Resume: 16.3 points, 3.5 rebounds (career best), 4.5 assists, 1.0 steal, 33.8 minutes, 50% FG, 35% 3PT, 77% FT … Team Record in Games Played: 41-37 (2-3 without)
Enough words have been written about how the Miami Heat are one of most intriguing teams in the league coming into the 2015-16 season, and there are plenty more words to come, so because of that I’ll do my best to spare you a lengthy introduction of that sort because in all likelihood you’ve heard it before, and if you haven’t, you’ll hear about it soon enough.
It’s not that this notion isn’t true. If you’re making a list of the most interesting teams of the 2015-16 season, Miami is certainly near the top. An interesting cast of characters are already in place and with yet another cap boom coming next summer, Miami will be a major player in free agency once again. For the time being though, you could point to a variety of players on the roster and claim that they are most interesting individual on the team; aging stars like Dwyane Wade or Chris Bosh are easy choices, as is budding phenom Hassan Whiteside.
My choice would be Goran Dragic, the unheralded and largely unknown Slovenian whose name is so difficult for some to pronounce that he’s affectionately referred to as “The Dragon,” by many.
Dragic came to Miami from Phoenix in a fairly onesided deal at the trade deadline last season, and even though his presence wasn’t enough to elevate the Heat to the postseason, Dragic is perhaps the most integral member of the Heat this year. Wade is the face of the franchise, Bosh will probably carry the heaviest offensive workload throughout the season, Whiteside has the most potential to dominate on both ends of the floor and Justise Winslow is conceivably one of the favorites to win Rookie of the Year. Dragic is still the one who is most responsible for determining Miami’s night to night ceiling.
For the Heat to vault into the upper-echelon of contenders, even in the slum that is the Eastern Conference, they’re going to need a few things to go their way. First and foremost, like every other team in the league, Miami needs to stay reasonably healthy to contend. There is a legitimate reason for Miami to have concerns about keeping their key contributors on the floor, though, and that’s not the case for every team. If Hassan Whiteside plateaus, or worse, regresses, the Heat’s ceiling is altered, though signs seem to point towards Whiteside continuing to improve.
Dragic’s play will either unlock a new level that the Heat can reach or hold them back from contending in the sense that the franchise is accustomed to. The Heat were a mess defensively last year when Dragic and Wade were on the floor together, and although Bosh wasn’t on the floor for a single one of those minutes, that’s an area that needs to be cleaned up, and it should. With Bosh back, another year of Whiteside, and Winslow, someone who we can assume will be an above-average perimeter defender, Miami shouldn’t be quite as bad as they were on this end last year.
I’m more concerned with how the Heat offense will look. Actually, concerned probably isn’t the right word. The Heat have the pieces to be an above-average offensive team. Erik Spoelstra is a wizard on the sideline and there are plenty of guys who can score in isolation as the clock runs down. Dragic is included in that group. Dragic and Wade collectively are probably the craftiest, most unpredictable ball-handling duo in the league, armed with a ton of herky-jerky moves, shot fakes and Eurosteps that will drive defenders.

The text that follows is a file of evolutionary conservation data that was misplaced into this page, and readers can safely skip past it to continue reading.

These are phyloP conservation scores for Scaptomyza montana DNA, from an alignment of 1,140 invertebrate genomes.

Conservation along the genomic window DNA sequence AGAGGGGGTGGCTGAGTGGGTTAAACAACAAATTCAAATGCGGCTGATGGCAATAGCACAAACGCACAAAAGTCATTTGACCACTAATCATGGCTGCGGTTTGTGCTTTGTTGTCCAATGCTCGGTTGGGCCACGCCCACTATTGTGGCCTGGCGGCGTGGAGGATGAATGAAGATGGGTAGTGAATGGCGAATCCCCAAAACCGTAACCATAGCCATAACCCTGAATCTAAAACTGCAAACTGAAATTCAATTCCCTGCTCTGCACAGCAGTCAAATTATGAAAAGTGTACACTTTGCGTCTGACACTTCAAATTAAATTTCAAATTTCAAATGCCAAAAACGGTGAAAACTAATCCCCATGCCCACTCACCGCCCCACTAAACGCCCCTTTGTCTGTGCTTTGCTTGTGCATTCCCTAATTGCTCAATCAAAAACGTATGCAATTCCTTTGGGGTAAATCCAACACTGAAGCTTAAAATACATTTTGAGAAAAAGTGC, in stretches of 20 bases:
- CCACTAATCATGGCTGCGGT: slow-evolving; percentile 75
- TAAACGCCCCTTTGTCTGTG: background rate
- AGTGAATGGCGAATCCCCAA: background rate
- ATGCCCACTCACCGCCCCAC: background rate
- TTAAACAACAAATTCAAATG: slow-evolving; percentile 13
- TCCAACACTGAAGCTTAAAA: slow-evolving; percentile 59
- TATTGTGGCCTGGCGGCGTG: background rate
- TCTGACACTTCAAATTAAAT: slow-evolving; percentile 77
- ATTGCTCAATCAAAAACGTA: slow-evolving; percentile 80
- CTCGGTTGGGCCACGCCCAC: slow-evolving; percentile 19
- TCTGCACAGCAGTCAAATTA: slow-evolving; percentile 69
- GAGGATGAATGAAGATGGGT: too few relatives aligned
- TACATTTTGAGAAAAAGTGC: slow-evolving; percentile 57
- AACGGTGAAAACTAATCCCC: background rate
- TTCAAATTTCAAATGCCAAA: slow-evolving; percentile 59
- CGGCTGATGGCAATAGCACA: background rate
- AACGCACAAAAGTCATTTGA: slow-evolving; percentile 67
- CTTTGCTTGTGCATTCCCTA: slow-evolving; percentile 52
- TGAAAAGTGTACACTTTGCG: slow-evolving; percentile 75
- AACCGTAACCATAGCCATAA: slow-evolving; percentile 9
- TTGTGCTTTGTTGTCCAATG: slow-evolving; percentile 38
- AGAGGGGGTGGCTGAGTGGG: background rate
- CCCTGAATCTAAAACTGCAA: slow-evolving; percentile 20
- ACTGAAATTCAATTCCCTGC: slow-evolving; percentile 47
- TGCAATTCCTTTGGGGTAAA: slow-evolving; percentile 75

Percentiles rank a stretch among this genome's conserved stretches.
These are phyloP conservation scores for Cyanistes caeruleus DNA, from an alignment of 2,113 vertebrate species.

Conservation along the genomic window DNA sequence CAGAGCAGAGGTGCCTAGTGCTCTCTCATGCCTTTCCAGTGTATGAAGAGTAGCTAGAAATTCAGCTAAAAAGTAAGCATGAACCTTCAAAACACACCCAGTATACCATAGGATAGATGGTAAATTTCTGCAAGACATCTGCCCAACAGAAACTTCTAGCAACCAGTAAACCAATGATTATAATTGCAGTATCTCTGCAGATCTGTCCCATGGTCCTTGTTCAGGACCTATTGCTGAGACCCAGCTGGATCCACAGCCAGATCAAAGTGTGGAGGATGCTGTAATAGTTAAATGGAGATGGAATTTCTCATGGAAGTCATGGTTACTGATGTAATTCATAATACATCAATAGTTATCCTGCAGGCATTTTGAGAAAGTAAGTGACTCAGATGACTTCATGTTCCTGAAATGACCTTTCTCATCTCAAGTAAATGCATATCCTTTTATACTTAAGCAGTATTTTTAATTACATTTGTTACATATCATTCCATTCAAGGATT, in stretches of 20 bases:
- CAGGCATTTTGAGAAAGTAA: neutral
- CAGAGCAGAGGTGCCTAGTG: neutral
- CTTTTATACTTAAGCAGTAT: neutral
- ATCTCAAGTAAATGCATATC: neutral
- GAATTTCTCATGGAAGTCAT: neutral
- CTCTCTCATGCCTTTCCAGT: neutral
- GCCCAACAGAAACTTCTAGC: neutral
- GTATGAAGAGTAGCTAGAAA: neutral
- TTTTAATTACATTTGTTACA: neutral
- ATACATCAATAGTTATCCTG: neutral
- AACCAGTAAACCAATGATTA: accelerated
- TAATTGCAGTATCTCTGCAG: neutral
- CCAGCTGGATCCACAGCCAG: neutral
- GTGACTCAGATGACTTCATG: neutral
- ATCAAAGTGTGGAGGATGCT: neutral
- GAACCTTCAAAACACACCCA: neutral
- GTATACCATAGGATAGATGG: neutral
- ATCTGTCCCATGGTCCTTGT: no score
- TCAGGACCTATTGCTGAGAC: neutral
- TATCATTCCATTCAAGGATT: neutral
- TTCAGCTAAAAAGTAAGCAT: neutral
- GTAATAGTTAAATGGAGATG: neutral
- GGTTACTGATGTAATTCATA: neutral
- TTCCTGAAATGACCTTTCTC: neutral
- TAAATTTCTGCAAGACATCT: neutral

Ideally though, the Heat offense won’t come down to iso’s. At their best in the LeBron days, the Heat pinged the ball from teammate to teammate until they got the easiest shot possible for the possession. Without LeBron, Miami’s offense obviously won’t be able to reach that level of beauty or efficiency, but building it around Dragic pick and rolls is a good place to start.
Remember, Dragic is one of the best pick and roll point guards in the league; so good that he earned a Third Team All-NBA nod two years ago when he damn near carried the Suns to the Playoffs. Dragic pushed the tempo, ran the offense and was somewhere between 50 and 60 percent responsible for Channing Frye getting a four year, $32 million offer from Orlando the following summer.
Replacing Frye with a shooter like Bosh or a destructive roll-man in Whiteside should be enough to devastate defenses. If the Heat can eek out some perimeter shooting to clear up some drive lanes or space in the paint their offense can probably max out near the top of the league. That, of course, is also a concern. Wade hasn’t been, and will never be that guy and Luol Deng is only a 33 percent shooter from long-distance for his career. If the Heat can’t find that shooting from Winslow, the newly acquired Gerald Green or anywhere else, it’s going to make life tough, even with a pick and roll savant like Dragic at the helm.
It’s easy to look at Dragic’s numbers and be alarmed that the 29 year old point guard might be slipping. It’s explainable though; while in Phoenix Dragic was sharing time and touches with two other ball-dominant point guards. It was a toxic situation that got really messy right before and immediately after the Suns shipped him to Miami. When he arrived in South Beach he was expected to integrate himself into the Heat offense immediately, share ball-handling duties with Dwyane Wade and manage to keep the Heat in the Playoff hunt without Chris Bosh. There was just too much going on for Dragic to match his career best numbers from the season before.
Dragic probably won’t hit those 2013-14 marks this coming season, but that’s not necessarily going to be an indication of poorer play. Dragic won’t need to carry the Heat in the same fashion that he carried the Suns two years ago. Instead, he’ll just need to run the show and keep things on track.